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These are the kinds of judgments that get passed around casually in our personal lives. Then there's the public arena. There was the furor over tiger moms with the publication in 2011 of Amy Chua's Battle Hymn of the Tiger Mother. Should women push their children harder to be "successful" in school, music, and other pursuits? Next we were outraged over the May 2012 Time magazine cover, which showed a mom looking defiantly into the camera while breast-feeding her toddler next to the headline "Are You Mom Enough?" Are women breast-feeding too long or not long enough? This happened around the same time everyone had to weigh in on the pregnancy of the new Yahoo! CEO, Marissa Mayer, and her decision to take only a couple of weeks of maternity leave. What's wrong with her, anyway? We had barely settled back in our seats when we had to rise again to join the kerfuffle over Anne-Marie Slaughter's essay in The Atlantic, "Why Women Still Can't Have It All," which quickly became one of the most widely read articles in the history of the magazine. But instead of having a dialogue about the structural issues that Slaughter said are holding us back, much of the reaction to her piece came back to personal choices. Should women change their definition of "having it all"? Should we learn to be content with what we have?
Why are we so obsessed with women's personal choices? Why are we so quick to judge mothers?
Maybe we judge because we feel conflicted about the choices we've made. We're afraid of screwing up what we're constantly reminded is the most important job we'll ever have — raising our children. We point the finger at others as a way of feeling better about ourselves. We wrestle with our feelings about how our own mothers raised us.
Whatever its cause, all this judgment is, of course, a distraction. The real conflict, which we all feel either directly or indirectly, is between all parents and the economic policies and social institutions that don't value the act of caregiving, that make it so damnably difficult to raise our children, stay economically viable, and keep ourselves and our relationships intact. Politicians of all stripes (mostly men) extol family values, but do we really value families when we don't offer parents paid time off after the birth of a baby? When affordable, quality child care is out of reach for so many families? When so few women have the support they need from employers to breast-feed, and half of us lack paid sick time?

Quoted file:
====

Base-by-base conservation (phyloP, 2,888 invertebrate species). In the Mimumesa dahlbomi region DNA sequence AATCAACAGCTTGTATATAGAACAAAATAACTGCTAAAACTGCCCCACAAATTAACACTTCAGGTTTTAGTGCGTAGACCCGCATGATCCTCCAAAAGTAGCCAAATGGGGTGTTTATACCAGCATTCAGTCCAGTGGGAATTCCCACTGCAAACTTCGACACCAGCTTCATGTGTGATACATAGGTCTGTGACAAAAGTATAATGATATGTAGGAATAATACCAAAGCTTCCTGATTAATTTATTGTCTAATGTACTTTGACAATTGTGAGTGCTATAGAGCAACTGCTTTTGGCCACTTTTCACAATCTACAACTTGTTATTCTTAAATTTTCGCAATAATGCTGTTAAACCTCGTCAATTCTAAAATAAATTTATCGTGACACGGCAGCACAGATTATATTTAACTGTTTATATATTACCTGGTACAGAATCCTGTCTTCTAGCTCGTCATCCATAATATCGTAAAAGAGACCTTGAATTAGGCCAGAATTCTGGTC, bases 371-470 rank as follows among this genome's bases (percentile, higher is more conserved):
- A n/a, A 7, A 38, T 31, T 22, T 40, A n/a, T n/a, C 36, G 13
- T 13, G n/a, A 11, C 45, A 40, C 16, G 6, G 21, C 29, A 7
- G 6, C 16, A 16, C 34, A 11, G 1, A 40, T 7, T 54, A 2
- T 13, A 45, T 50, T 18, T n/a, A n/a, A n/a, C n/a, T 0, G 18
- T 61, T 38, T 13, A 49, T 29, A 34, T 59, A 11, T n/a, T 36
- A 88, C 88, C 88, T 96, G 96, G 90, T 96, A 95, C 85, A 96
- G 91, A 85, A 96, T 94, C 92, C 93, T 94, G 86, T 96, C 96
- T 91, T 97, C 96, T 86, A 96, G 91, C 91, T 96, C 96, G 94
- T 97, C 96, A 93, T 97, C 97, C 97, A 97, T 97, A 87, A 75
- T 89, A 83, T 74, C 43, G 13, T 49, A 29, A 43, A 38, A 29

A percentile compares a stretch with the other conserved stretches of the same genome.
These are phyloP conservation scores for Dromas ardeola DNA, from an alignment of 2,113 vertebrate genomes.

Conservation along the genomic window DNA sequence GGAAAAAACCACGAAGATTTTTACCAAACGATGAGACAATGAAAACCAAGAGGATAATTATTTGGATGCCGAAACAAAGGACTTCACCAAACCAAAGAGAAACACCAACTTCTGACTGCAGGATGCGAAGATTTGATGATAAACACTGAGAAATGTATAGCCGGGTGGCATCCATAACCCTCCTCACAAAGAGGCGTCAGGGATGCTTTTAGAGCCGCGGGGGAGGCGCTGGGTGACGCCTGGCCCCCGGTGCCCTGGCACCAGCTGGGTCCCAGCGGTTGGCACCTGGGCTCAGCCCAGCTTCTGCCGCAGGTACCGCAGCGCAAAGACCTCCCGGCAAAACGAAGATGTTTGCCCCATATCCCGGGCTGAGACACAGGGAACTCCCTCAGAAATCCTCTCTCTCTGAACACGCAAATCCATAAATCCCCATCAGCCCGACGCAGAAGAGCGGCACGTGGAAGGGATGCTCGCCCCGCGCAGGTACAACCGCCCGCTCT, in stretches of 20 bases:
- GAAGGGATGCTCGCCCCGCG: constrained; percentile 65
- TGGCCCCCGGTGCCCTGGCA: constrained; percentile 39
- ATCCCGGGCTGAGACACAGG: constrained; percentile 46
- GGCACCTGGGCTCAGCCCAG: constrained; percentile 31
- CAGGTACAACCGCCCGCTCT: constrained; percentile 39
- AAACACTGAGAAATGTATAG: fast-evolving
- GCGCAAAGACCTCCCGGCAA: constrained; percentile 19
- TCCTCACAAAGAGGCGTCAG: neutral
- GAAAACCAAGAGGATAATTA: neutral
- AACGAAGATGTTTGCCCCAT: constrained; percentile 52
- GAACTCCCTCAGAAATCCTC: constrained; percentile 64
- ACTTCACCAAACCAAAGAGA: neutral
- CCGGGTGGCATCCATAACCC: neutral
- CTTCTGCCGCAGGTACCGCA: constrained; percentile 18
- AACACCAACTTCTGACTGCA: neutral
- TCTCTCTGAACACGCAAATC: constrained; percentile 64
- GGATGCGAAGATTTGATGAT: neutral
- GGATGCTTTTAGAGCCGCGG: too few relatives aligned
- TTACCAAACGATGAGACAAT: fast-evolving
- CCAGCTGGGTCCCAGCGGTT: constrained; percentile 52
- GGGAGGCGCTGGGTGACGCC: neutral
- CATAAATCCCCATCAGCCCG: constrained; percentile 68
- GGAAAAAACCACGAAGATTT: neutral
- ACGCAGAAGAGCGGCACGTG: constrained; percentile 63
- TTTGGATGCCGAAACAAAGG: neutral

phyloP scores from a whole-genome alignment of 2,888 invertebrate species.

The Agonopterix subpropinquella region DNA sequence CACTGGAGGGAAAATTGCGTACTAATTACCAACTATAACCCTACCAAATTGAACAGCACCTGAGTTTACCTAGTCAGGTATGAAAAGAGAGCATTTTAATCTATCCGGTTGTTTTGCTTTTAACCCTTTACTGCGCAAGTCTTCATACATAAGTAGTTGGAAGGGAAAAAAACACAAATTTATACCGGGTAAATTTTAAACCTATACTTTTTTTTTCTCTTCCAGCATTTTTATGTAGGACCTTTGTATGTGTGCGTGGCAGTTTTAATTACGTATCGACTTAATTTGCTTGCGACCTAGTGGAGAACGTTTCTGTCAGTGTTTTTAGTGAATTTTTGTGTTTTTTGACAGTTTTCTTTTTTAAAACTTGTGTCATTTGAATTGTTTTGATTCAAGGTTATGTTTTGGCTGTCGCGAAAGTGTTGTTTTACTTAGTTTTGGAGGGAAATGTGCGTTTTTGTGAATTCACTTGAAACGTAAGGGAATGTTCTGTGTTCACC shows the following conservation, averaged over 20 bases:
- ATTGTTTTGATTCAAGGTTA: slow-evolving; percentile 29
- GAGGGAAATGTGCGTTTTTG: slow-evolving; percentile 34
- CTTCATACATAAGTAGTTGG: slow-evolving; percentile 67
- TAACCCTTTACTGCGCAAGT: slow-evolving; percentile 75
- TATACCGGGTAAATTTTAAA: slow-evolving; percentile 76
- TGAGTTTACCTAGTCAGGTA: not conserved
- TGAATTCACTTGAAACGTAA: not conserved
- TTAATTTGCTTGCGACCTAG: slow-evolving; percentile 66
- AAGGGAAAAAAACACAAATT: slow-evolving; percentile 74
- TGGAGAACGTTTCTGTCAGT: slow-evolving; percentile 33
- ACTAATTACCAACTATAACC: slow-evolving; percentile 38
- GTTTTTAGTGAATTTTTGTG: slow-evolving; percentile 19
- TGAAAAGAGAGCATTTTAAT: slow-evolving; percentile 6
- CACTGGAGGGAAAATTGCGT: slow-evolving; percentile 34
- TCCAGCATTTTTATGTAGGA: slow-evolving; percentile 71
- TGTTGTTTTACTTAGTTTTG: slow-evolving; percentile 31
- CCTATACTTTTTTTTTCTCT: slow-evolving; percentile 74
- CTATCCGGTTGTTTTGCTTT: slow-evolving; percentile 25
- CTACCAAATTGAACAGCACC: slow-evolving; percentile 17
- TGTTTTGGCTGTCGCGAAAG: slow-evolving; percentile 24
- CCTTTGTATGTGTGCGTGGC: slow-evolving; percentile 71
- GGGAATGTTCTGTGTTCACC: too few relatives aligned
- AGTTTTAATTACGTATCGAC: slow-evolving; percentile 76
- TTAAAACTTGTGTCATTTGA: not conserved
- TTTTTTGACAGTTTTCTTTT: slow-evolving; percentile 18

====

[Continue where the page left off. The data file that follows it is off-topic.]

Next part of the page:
As one author pointed out in a May 2012 New York Times opinion piece, "If 'the conflict' continues to be framed as one between women ... it will continue to distract us from what we should really be doing: working together — women and men together — to change the cultural, social and economic conditions within these crucial choices are made."
Do You Compare Your Insides to Other People's Outsides?
Most of us do, even though we know better. We're social creatures. It's natural to make comparisons. But, we inevitably wind up comparing how we feel to how other people seem.
This may in part explain why so many mothers feel so much guilt. We look around at the women we know from the office or the kids' school and see patient parents, happy marriages, and well-adjusted children. And we think, Why can't I be more like her?
Recently, I asked several friends — all women I deeply admire — to send me a paragraph or two about the things you can't see about their lives from the outside.
Here are a few examples of what real-life, enviable, put-together-on-the-outside women are really thinking. Think of them the next time you feel as though you're doing everything wrong:
"Anneke" — Mom of one with coveted job in high-profile nonprofit
What people don't see about me (or maybe they do!) is how anxious and cranky my commute and job make me. Ever since I went back to work (and stopped breast-feeding), when I have a day of nonstop, back-to-back meetings, followed by the inevitable email backup, followed by the mad rush to the train to do day care pickup for my toddler, followed by her not wanting to get into the car seat and screaming and crying in the parking lot at the top of her lungs, I find myself hyperventilating in the car and I have to take an Ativan by the time we get home so that I can literally breathe. I'm cranky toward my husband when he gets home, annoyed with our dog. I manage to hold it together all day and be professional, upbeat, and on the ball (I even manage to work out at lunchtime a few days a week), but by the time evening comes around and I'm trying to cook, I'm a mess!
"Jenny"—Pioneering mom of two in the world of high-tech
What people don't see about me is that I've been on the edge of a panic attack for the past six to eight months—just started seeing a therapist. Worst time of the day is 5:35 pm, when I get home from picking up my twenty-one-month-old and three-and-a-half-year-old up from day care/preschool and we're all starving, grumpy, and don't know what's for dinner.